The Kentucky Derby history dates back to the 19th century. Now recognized worldwide and drawing some of the greatest names in royalty and entertainment, along with avid race fans and first-timers, the Derby adds great springtime flair to the world of horseracing.
The Concept Of The Kentucky Derby
Now held the first Saturday of May, the idea for the Kentucky Derby was born from a well-known name in history, Colonel Meriwether Lewis Clark, grandson of William Clark of the famous Lewis and Clark expedition. Meriwether Lewis Clark traveled to Europe in 1872 and witnessed the Epsom Derby, held in England. He also met some of the men associated with the French Jockey Club, who created the Grand Prix de Paris Longchamps horse race.
Upon returning to the U.S., inspired by the horseracing he saw in Europe, Clark met with his uncles, John and Henry Churchill. The Derby site explains that the uncles gifted a piece of land that they felt would be perfect for developing as a racetrack.
Clark also organized horse race fans in the area, creating the Louisville Jockey Club. Along with the new group of racing enthusiasts, Clark successfully raised the funding needed to create the new racetrack.
The First Time At The Races
The next step was to arrange the first race, deemed the “Kentucky Derby.” Clark planned the first race, which included 15 riders. The date for the first Kentucky Derby was set for May 17, 1875. Effective advertising drew 10,000 spectators for the event, a huge crowd at the time.
The new Kentucky Derby race was 1.5 miles, which Ticket City states was the same length as the distance of the Grand Prix de Paris. Horses competing in the inaugural race were limited to three-year-old thoroughbred horses. After the sound indicating the start of the race, riders quickly completed the 1.5-mile course, with horse Aristides and his rider Oliver Lewis crossing the finish line first, becoming the first winners of the Kentucky Derby.
One interesting point to note comes from Derby Experiences, reveals that the winning horse was trained and ridden by African-Americans Ansel Williamson and Oliver Lewis. In 1896, the length of the Kentucky Derby race was shortened to 1.25 miles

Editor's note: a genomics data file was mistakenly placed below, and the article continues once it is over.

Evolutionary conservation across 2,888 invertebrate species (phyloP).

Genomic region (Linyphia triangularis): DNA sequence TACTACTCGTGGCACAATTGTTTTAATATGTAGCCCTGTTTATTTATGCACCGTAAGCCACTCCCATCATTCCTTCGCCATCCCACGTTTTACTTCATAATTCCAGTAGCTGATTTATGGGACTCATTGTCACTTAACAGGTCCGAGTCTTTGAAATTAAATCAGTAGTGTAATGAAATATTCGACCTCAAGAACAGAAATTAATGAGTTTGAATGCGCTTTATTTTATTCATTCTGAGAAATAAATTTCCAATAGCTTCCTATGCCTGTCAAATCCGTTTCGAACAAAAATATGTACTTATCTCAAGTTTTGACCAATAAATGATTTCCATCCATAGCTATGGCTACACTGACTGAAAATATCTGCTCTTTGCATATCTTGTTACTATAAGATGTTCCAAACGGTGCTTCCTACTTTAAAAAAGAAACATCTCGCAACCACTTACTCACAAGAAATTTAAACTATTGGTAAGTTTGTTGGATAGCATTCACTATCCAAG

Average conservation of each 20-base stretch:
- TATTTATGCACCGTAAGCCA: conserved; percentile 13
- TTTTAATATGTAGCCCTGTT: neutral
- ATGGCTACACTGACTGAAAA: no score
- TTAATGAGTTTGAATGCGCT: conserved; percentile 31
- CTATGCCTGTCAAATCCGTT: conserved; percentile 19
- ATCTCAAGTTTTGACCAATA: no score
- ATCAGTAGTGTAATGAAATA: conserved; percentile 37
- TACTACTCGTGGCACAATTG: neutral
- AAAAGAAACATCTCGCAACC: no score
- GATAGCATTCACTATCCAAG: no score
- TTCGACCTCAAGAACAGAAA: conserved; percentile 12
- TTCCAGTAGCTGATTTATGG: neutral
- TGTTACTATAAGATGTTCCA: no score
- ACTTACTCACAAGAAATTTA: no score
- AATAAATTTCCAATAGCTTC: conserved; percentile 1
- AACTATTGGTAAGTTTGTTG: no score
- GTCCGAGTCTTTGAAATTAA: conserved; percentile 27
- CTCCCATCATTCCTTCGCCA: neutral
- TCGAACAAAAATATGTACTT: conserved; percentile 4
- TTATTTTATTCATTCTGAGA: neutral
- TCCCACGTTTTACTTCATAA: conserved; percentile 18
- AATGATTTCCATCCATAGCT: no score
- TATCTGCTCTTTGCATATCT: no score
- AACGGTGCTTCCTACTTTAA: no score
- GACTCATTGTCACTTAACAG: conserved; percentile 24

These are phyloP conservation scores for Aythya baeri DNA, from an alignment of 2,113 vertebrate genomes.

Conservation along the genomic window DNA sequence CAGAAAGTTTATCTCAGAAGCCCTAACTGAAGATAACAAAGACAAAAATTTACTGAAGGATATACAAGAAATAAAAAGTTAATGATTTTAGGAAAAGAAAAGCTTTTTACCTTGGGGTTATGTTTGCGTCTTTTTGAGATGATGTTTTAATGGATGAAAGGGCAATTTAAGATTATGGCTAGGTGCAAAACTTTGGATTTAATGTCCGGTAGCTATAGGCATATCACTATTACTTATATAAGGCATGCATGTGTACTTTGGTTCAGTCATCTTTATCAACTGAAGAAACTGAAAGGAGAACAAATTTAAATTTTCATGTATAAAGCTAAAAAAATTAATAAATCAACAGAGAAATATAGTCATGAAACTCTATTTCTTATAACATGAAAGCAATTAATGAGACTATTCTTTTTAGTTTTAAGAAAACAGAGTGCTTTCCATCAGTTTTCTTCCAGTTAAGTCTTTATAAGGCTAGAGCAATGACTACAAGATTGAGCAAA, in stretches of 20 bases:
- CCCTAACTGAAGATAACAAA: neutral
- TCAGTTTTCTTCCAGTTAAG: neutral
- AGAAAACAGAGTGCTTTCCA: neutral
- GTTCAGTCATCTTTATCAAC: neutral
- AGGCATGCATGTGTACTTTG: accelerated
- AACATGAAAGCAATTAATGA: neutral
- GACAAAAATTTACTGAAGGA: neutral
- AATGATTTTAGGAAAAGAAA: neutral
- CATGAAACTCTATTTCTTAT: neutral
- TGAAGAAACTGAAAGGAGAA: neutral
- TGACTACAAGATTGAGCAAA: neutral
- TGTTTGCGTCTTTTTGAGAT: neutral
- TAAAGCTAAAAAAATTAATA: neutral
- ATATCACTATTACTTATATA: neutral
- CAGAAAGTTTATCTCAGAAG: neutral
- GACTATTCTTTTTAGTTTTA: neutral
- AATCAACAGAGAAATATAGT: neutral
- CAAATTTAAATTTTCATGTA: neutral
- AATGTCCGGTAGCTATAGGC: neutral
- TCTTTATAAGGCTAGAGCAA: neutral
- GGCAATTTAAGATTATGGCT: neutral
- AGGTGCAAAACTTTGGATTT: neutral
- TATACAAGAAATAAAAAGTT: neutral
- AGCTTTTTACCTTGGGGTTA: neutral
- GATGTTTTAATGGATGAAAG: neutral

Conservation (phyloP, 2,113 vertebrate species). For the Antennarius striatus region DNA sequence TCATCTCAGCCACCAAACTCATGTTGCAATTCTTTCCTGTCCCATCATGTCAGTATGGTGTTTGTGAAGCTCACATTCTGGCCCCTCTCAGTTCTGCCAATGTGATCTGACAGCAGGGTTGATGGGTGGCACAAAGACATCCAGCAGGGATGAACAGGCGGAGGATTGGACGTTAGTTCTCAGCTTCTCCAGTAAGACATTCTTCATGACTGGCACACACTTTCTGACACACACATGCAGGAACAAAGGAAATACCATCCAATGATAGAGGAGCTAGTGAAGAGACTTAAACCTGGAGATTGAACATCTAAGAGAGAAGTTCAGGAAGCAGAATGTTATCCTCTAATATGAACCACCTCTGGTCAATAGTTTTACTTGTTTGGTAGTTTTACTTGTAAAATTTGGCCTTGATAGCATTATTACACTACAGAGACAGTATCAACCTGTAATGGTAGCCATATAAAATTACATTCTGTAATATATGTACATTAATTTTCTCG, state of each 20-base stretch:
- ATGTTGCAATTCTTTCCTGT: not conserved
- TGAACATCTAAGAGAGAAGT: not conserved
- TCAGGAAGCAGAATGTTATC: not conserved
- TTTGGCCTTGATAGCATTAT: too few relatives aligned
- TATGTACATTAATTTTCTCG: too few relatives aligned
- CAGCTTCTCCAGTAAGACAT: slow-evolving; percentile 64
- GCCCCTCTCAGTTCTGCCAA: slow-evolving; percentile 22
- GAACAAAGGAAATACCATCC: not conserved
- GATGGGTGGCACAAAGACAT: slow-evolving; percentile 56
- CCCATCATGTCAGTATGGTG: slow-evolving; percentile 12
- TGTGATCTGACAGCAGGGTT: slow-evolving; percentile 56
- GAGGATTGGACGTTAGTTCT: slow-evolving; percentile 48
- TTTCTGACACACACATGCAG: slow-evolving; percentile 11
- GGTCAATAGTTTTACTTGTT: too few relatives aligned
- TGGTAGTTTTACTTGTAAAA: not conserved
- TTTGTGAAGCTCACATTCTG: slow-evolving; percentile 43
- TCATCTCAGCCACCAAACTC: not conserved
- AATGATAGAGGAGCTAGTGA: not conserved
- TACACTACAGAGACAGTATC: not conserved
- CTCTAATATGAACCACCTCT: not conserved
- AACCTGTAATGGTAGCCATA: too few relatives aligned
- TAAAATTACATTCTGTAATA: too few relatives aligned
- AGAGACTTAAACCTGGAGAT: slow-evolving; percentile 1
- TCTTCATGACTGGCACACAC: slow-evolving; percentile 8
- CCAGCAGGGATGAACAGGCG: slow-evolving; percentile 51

In 1883, the year that Leonatus won the Derby, the racetrack officially became known as Churchill Downs. However, the name was not officially incorporated until 1937. The Kentucky Derby quickly became a popular annual horserace, gaining popularity every year. In 1894, a new 285-foot grandstand greeted attendees of the race.
The Derby Controversy
The Derby has not gone this long without its own controversy over the years. The Kentucky Derby reports that in 1889, bookmakers approached Clark, demanding that he remove the pari-mutuel betting machines because the betting cut into the profits of the bookmakers or “Bookies.”
Sadly, on April 22, 1899, race founder Colonel Meriwether Lewis Clark committed suicide.
Trends That Come With The Race
Although there are several Kentucky Derby trends, three stand out. No Kentucky Derby would be complete without spectators first purchasing their mint julep to sip on at Churchill Downs.
The second trend is the famous wreath of roses given to the winner of the Kentucky Derby. Initially, roses were given to women attending the event. However, in 1896, when Ben Brush won, he received an arrangement of pink and white roses. This created the trend of presenting the winner with a garland of roses, now synonymous with the Kentucky Derby.
Another trend is the hat. No Derby day is complete without the fashion show of hats in the grandstands. The hat trend became especially popular during the 1960s and continues to grow every year. When Queen Elizabeth attended the Kentucky Derby in 2007, she attended in a festive hat.
What started as a small race is now referred to as The Most Exciting Two Minutes In Sports.